World stocks head back up with a third day of gains
Central banks taking a dim view of rising bond yields boosted sentiment, and MSCI’s main world index, which spans 50 countries, was up 0.5%
London — World stocks headed back towards record highs with a third day of gains and the dollar dropped to a three-year low on Thursday, after top US Federal Reserve and European Central Bank (ECB) officials took aim at rising bond market yields.
There was a lot to keep tabs on. A renewed retail frenzy re-ignited the likes of GameStop, bets on $70 a barrel oil and a decade high in copper prices drove a commodity currency rally, and bond yields were still rising.
A near 1.9% jump in oil and gas shares ensured European markets followed Asia’s overnight gains. MSCI’s main world index, which spans 50 countries, was up 0.5%.
“There are two clear stories now,” said CMC Markets senior analyst Michael Hewson. “You have the concerns about rising yields and they are continuing to move higher today, and then you have got an economic recovery story, which is helping lift the more moderately valued parts of the market.”
Federal Reserve chair Jerome Powell said on Wednesday that US rates could remain low for years, while ECB board member Isabel Schnabel was out early on Thursday saying it would fight any big increases in inflation-adjusted market rates.
“A too-abrupt increase in real interest rates on the back of improving global growth prospects could jeopardise the economic recovery,” she said. “Therefore, we are monitoring financial market developments closely.”
But bond markets are still not playing ball. Ten-year German bund yields climbed three basis points in early trading. US 10-year treasury yields were near one-year highs at 1.42% and on course for the biggest monthly rise since Donald Trump’s 2016 US election victory jolted markets.
In the forex markets, the safe-haven dollar slumped near three-year lows as the Fed’s stance, ongoing progress with Covid-19 vaccination programmes, and commodity market uplift boosted riskier currencies.
The Australian and Canadian dollars both hit three-year highs of $0.7978 and C$1.2503 to the dollar, respectively. The euro touched a one-month high of $1.2183. The safe-haven yen and Swiss franc both weakened.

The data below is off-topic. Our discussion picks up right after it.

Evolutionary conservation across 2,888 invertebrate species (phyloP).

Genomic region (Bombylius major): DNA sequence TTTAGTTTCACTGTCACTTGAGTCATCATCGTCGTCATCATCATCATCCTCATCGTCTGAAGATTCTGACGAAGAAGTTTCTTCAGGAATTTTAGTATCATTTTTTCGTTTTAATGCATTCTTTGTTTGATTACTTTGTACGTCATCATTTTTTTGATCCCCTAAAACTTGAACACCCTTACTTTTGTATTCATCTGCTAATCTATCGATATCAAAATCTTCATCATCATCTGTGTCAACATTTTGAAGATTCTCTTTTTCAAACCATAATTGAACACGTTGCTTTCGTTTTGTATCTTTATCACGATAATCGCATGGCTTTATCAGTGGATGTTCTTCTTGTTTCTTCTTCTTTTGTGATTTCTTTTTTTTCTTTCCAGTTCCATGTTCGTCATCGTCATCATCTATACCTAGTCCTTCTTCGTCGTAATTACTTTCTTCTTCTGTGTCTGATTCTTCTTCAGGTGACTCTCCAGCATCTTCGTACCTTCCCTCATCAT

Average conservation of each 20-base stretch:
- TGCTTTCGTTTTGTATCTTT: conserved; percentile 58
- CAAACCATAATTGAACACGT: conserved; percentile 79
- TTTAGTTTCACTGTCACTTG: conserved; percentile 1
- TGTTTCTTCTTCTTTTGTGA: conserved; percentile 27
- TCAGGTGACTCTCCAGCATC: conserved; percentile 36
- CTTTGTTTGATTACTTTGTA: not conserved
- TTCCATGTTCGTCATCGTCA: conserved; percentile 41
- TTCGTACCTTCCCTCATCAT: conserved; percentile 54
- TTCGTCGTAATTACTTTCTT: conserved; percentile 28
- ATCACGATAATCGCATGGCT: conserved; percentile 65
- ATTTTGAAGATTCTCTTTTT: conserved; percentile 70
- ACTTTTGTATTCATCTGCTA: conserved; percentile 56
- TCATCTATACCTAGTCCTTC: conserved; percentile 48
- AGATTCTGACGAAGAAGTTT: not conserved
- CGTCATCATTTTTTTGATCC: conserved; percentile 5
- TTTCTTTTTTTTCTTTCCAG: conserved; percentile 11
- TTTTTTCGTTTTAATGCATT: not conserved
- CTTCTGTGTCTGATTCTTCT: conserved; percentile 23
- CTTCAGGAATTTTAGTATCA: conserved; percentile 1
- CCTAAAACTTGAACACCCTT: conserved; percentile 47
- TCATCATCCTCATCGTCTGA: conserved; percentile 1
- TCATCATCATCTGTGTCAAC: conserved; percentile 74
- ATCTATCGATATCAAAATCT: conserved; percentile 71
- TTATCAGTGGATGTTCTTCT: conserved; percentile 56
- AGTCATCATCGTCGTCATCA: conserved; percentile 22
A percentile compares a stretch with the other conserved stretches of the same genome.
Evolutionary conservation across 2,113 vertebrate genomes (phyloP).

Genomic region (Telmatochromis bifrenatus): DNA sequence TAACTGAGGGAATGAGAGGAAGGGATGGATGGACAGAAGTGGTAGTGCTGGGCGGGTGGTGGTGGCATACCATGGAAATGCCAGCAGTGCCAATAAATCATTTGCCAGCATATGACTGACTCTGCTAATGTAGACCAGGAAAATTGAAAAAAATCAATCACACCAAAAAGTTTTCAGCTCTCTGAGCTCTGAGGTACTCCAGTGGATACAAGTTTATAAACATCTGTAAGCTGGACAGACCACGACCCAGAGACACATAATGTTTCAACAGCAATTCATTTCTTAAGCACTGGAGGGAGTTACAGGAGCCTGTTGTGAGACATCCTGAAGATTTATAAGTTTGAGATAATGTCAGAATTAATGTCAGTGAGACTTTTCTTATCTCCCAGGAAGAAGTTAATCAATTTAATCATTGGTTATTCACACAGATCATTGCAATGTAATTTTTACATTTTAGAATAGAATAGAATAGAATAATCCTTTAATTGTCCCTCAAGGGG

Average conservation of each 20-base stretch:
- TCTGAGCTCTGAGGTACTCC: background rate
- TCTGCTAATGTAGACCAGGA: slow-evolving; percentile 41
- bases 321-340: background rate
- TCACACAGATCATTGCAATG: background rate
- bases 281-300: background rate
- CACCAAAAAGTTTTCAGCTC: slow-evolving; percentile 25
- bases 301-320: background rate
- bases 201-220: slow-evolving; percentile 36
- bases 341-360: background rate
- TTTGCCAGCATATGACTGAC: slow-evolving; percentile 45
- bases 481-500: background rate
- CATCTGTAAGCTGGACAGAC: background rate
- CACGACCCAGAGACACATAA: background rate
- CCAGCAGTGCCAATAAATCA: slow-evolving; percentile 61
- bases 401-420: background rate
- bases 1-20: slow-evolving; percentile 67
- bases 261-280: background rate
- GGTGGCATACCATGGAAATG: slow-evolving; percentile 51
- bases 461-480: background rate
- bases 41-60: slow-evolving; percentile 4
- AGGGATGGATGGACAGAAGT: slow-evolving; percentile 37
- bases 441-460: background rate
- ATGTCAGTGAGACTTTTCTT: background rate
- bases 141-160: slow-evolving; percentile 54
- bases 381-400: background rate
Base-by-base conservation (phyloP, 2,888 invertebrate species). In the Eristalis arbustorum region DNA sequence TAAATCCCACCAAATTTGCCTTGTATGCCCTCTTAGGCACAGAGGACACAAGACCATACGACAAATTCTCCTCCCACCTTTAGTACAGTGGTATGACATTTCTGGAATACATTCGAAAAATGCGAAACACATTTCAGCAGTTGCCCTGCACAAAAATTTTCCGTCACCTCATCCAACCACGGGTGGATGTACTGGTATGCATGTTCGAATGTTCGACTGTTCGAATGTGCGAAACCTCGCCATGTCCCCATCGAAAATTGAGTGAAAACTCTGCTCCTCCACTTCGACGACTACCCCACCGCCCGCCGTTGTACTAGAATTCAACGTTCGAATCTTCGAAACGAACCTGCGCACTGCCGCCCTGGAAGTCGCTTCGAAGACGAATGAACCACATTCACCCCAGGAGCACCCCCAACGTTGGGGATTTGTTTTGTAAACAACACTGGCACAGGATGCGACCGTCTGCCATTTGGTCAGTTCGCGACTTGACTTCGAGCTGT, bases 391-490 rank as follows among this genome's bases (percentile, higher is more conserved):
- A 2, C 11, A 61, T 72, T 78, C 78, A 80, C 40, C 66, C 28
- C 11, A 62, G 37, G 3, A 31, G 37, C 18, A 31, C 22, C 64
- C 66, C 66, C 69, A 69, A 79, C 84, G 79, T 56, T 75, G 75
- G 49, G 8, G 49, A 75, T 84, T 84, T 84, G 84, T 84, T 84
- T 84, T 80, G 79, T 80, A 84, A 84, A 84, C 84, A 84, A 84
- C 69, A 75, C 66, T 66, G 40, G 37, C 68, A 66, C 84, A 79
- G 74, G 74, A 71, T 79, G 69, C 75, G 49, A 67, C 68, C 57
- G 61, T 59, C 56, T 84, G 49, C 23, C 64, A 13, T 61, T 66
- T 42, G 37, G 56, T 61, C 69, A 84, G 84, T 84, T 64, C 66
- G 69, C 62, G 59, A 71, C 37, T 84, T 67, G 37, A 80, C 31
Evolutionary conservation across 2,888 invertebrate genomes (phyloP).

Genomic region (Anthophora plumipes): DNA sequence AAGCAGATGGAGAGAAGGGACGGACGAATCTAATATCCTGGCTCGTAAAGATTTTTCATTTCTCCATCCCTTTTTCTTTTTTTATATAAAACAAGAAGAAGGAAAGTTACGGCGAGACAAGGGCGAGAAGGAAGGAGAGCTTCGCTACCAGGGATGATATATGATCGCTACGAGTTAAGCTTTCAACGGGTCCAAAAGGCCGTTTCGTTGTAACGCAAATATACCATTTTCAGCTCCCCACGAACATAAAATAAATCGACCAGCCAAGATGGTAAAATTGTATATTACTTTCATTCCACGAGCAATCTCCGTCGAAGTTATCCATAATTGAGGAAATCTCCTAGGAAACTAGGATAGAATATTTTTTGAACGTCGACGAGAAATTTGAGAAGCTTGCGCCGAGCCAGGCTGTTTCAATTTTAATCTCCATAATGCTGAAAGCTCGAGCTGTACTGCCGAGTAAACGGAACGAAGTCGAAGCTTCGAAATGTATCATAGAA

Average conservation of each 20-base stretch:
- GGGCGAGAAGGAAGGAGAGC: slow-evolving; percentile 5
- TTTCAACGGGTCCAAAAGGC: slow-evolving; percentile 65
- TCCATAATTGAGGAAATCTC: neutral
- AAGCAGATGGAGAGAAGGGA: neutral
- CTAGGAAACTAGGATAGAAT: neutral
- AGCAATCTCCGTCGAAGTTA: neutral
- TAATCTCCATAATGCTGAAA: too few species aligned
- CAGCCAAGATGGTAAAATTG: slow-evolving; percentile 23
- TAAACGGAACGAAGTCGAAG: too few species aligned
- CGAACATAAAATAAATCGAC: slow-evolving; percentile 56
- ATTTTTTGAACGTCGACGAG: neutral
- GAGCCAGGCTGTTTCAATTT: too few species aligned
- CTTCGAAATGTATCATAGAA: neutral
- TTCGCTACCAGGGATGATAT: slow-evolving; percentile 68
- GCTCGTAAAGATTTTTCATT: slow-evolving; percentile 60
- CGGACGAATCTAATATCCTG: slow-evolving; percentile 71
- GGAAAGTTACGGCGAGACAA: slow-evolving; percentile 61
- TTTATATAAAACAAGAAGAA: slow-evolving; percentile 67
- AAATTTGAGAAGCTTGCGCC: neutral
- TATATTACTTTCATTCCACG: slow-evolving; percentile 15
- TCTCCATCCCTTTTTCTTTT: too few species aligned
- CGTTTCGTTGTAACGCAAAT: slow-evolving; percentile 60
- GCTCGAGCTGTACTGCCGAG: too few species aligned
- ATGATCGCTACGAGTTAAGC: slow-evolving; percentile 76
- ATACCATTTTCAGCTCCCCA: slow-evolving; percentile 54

“It is clear that there is a pretty strong concentration in the commodity currencies,” said Saxo Bank’s John Hardy. “Even with emerging markets you are seeing it to a degree,” he added, pointing to how big energy importers such as Turkey’s lira had faded.
Marathon, not a sprint
Crude oil climbed to 13-month highs after US government data on Wednesday showed a drop in crude output as a deep freeze in Texas disrupted production last week.
Copper prices steadied near $9,500 a tonne in London. It’s now at its highest level in almost a decade and could log its biggest monthly gains in 15 years this month.
In a possible sign of a renewed retail-driven frenzy in equity markets, GameStop’s Frankfurt-listed shares trebled as they opened on Thursday, overshooting the video game retailer’s 100% surge on Wall Street overnight.
Other “stonks” — an intentional misspelling of “stocks” — favoured by retail traders such as WallStreetBets on sites such as Reddit also leapt again, although explanations for the moves were tenuous.
Some online stocks watchers had even pointed to a picture posted by an activist GameStop investor of a McDonald’s ice cream cone with a frog emoji as a cryptic sign.
“It’s a marathon, not a sprint. Whatever happens, resist the urge to sell. The longer we hold the higher it goes,” said @catchme1fyoucan, one user in Italy of the retail trading platform eToro, in a discussion on GameStop.
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